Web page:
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Wanted posters still hang in the windows of Fallbrook stores.
Wanted posters still hang in the windows of Fallbrook stores.

It’s been over a year since Fallbrook guitarist/singer Larry Robinson, 64, was beaten to death at the music store where he worked. His extended musical family is still looking for answers.

Robinson played around greater Fallbrook for three decades. Many downtown Fallbrook stores still have a “Who killed Larry Robinson?” poster in their front window. In March his wife Patricia organized a one-year anniversary acoustic concert and march near Pete’s Music, the Temecula music store where he was killed.

One impatient neighbor wonders if the police are putting enough effort into the cause.

“It seems like the police dropped the ball,” says Dan Grigor, who recently launched a social-media effort to track down the two suspected killers who murdered Robinson and stole a red-wine Gibson Les Paul studio guitar worth about $5000. “I’ve been following it on Facebook and I see nothing. Then I hear from a friend who knows another music-store owner who has some kind of video, but nothing is happening.”

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The Riverside sheriff’s department is overseeing the investigation. “I think they need to take it more seriously than they have,” says Grigor.

Grigor, who hopes tracking down the stolen Les Paul will finger the suspects, recruited Chris Stone, a musician who was twice robbed of musical equipment, became frustrated with law-enforcement response, and launched screamingstone.com, which tracks down stolen musical equipment.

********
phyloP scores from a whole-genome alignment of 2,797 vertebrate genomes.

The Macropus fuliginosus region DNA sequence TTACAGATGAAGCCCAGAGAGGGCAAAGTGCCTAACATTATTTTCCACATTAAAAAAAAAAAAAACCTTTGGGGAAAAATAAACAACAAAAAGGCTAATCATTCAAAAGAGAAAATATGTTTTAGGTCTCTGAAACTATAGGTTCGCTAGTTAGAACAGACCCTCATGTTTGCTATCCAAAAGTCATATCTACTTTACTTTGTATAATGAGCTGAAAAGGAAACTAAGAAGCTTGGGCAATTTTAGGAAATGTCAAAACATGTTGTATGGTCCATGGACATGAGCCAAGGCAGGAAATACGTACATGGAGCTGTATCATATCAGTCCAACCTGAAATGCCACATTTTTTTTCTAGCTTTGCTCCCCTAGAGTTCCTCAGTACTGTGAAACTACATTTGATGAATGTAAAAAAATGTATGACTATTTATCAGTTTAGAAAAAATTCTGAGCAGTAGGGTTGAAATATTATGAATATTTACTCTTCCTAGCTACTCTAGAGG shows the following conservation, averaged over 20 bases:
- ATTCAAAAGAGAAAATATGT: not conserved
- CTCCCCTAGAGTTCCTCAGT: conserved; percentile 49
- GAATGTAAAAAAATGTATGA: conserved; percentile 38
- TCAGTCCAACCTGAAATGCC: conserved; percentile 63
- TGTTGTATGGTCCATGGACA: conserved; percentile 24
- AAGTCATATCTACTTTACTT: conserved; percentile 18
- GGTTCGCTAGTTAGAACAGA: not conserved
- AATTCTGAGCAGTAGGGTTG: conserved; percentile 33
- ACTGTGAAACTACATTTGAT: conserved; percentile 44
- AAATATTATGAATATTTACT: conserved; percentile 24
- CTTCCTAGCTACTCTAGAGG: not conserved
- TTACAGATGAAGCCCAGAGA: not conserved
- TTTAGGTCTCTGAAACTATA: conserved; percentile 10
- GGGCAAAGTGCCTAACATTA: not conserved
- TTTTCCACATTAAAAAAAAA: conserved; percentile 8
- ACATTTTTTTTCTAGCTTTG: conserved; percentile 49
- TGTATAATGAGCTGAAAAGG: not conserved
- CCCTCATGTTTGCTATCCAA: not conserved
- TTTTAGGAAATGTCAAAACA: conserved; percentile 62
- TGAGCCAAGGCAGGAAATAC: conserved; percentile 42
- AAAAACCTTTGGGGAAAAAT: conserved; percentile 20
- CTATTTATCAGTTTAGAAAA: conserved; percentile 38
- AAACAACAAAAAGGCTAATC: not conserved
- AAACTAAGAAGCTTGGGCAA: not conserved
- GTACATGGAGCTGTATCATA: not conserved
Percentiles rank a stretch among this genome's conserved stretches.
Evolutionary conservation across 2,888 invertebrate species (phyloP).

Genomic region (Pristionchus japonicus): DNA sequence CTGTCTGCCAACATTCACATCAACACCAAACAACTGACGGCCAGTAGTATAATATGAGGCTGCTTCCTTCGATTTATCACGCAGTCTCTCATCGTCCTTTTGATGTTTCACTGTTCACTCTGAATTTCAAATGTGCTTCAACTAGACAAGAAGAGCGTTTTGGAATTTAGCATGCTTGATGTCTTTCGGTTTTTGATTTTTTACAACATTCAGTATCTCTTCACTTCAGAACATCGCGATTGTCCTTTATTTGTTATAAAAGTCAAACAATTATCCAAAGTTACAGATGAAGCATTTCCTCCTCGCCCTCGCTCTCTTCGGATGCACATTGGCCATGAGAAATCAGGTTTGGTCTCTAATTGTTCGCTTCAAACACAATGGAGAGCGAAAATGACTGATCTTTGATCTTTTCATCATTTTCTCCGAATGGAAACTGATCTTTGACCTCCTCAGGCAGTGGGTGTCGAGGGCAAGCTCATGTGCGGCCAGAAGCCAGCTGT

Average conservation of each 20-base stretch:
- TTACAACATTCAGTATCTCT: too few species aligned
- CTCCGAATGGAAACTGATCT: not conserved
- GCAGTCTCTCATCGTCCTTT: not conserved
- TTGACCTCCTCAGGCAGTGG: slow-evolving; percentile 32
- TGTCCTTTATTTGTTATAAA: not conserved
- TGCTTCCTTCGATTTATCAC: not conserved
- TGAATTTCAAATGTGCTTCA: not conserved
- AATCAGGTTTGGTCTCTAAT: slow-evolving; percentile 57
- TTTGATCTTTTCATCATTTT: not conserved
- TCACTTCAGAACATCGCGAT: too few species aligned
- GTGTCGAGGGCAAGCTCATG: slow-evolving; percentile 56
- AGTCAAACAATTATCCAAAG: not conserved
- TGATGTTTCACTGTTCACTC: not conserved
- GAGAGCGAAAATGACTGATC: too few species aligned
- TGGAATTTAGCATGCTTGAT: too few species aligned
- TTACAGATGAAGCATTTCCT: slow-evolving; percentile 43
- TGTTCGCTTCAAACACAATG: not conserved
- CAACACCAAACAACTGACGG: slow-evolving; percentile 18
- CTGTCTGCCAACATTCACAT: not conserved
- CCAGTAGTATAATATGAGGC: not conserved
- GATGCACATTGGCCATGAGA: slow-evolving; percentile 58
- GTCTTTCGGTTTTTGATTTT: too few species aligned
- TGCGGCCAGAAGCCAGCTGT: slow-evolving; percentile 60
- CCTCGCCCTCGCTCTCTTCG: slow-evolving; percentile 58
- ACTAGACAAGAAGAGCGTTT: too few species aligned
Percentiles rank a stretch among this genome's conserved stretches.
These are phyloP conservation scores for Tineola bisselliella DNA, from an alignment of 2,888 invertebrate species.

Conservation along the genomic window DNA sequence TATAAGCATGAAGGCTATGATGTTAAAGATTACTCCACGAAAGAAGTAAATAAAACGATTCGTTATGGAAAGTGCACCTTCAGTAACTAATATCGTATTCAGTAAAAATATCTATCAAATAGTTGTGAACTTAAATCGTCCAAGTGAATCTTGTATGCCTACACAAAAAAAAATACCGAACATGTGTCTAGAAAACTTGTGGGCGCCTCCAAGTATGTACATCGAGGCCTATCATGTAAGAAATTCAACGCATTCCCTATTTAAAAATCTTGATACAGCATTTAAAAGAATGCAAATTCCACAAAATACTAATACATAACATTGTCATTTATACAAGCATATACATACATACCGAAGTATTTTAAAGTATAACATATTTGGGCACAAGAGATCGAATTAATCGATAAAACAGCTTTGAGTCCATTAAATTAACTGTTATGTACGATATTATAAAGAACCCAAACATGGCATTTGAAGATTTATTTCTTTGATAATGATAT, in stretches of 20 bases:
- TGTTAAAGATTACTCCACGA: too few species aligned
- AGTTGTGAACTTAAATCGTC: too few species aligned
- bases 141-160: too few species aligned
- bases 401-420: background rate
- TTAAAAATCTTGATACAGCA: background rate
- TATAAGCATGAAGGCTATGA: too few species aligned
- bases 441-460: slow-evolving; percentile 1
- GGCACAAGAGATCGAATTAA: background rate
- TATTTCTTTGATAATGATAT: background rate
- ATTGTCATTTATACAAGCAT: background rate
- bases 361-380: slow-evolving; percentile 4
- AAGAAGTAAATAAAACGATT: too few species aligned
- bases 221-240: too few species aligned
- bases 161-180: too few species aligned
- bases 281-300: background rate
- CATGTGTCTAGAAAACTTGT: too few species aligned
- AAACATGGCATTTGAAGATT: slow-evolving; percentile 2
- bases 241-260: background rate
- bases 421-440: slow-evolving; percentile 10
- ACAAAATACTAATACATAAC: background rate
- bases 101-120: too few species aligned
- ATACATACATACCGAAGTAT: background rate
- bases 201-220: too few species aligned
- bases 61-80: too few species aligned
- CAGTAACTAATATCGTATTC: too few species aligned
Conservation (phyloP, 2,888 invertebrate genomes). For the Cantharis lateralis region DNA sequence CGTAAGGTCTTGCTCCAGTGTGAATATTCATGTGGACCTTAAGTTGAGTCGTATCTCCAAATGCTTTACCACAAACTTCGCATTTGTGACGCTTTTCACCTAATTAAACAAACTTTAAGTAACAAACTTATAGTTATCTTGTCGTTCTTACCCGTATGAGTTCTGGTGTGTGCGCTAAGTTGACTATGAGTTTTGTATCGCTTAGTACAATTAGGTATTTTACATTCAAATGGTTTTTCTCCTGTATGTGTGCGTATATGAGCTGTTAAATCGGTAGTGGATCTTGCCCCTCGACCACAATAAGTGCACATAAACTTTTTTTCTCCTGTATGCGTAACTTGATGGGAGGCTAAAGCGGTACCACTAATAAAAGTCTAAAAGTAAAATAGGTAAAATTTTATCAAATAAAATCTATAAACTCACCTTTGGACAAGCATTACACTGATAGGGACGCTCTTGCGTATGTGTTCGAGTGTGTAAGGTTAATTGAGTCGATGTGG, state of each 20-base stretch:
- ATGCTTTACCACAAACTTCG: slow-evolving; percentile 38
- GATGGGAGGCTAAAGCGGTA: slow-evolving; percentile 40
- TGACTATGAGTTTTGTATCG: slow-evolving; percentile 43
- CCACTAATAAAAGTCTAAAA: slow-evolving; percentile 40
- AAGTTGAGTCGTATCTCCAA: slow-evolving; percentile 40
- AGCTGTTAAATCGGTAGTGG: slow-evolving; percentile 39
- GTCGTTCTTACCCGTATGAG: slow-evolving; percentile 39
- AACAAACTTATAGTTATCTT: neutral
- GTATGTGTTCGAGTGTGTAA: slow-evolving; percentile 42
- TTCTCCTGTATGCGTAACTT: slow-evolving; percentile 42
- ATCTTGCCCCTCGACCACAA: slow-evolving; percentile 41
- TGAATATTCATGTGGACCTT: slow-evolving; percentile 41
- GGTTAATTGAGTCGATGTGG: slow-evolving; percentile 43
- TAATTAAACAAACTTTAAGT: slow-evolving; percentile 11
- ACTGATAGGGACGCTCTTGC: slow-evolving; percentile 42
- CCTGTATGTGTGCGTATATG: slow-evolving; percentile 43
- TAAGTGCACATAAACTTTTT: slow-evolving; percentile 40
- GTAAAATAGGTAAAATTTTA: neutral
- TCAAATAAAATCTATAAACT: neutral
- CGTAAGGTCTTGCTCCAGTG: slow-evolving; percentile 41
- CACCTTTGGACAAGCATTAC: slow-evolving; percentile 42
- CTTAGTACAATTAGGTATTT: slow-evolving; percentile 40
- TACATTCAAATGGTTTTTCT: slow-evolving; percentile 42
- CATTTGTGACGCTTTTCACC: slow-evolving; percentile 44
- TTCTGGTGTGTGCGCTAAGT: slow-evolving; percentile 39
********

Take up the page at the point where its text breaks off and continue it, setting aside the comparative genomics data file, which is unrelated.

“The first time I was robbed, the police wouldn’t even come out,” explains Stone, who runs the website for free. “The second time they took a serial number and said they would put it in their database.”

Stone, who declines to divulge his hometown, says it gets messy because pawn shops are the primary places where instrument thieves cash out. “The pawn shops make a lot of money from stolen gear and they don’t want their gravy train to end. Whether it’s by purpose or by mistake, they don’t often report the serial number correctly.”

And Stone says Craigslist doesn’t help, because minutes after one posts a stolen instrument for sale it gets flagged, “probably by the thieves themselves.”

Stone says screamingstone.com has helped recover 550 missing items in six years. “We have a 7 percent recovery rate. Which isn’t very good, but it’s better than the police who only retrieve 3 percent.”

For a description of the guitar of interest in the Larry Robinson case, go to screamingstone.com. When asked where one can go to see the composite drawings of the suspects, Riverside County sheriff’s detective Ed Baeza says he has access to them, but there is not a website for the public to access.

Anyone with information is asked to call 951-955-2777. There is a $25,000 reward offered by the City of Temecula for information leading to the arrest of the suspects.